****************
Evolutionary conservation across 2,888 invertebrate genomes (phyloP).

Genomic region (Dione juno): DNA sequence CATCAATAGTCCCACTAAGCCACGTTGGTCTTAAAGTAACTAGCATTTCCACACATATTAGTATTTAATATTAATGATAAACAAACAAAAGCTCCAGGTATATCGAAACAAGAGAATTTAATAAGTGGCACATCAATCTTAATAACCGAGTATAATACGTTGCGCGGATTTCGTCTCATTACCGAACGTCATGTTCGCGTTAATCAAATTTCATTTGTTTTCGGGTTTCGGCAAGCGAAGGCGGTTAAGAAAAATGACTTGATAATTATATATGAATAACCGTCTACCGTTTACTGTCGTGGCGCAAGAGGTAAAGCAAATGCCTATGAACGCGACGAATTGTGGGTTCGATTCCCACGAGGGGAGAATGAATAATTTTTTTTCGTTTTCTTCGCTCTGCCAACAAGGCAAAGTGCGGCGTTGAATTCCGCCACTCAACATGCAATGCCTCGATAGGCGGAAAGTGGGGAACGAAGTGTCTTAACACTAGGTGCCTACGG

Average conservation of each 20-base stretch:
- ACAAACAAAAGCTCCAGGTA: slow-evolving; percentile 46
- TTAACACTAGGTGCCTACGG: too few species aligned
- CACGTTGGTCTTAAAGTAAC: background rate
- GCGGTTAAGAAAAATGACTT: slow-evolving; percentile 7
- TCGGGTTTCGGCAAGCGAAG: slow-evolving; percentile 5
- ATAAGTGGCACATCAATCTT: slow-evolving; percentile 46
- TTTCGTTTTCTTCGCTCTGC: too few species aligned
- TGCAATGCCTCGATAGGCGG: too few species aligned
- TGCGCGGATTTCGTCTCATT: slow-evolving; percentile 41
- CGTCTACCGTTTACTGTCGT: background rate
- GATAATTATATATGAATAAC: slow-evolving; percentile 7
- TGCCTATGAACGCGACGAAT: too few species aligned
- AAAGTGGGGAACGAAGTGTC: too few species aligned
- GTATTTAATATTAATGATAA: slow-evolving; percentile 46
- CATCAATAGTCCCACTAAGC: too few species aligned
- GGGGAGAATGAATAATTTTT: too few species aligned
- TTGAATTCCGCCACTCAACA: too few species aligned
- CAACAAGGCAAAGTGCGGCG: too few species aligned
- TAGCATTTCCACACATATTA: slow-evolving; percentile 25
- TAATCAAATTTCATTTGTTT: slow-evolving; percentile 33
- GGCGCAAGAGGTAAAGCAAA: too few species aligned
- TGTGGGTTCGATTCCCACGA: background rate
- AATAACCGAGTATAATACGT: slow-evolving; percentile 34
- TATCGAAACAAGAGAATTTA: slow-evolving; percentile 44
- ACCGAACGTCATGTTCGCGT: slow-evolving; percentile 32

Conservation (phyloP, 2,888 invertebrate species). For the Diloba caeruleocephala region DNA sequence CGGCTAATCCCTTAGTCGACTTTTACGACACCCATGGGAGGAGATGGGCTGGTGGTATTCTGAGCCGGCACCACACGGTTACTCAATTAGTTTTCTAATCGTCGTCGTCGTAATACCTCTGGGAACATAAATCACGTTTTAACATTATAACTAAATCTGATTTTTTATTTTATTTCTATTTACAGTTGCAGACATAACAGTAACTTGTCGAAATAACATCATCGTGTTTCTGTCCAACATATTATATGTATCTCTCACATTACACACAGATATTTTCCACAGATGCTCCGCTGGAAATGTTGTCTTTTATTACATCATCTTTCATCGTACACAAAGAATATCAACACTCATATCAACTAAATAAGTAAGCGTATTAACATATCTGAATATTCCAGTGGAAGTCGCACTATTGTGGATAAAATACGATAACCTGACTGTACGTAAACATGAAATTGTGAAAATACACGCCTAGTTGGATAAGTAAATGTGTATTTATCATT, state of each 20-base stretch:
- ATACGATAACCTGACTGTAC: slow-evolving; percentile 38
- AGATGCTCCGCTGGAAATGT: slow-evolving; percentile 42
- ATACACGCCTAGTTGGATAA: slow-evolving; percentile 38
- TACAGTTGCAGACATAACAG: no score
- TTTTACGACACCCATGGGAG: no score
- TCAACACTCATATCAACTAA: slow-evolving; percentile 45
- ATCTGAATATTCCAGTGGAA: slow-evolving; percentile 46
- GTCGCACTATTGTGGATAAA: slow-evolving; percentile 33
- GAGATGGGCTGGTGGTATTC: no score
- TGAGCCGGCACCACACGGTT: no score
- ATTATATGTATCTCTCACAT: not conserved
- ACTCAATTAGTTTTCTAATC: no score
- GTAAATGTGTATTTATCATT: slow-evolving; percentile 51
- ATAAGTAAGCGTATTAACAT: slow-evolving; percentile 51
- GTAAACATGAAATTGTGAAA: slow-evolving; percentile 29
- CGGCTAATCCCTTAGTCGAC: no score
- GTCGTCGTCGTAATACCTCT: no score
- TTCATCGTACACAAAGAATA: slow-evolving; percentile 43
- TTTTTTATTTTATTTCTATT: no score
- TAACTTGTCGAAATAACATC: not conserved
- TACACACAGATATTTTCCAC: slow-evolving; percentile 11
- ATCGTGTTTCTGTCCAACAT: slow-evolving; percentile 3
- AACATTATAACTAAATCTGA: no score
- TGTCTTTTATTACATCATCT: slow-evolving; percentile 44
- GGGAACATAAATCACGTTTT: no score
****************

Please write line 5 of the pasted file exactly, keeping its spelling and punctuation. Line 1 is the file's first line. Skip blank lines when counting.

- TTAACACTAGGTGCCTACGG: too few species aligned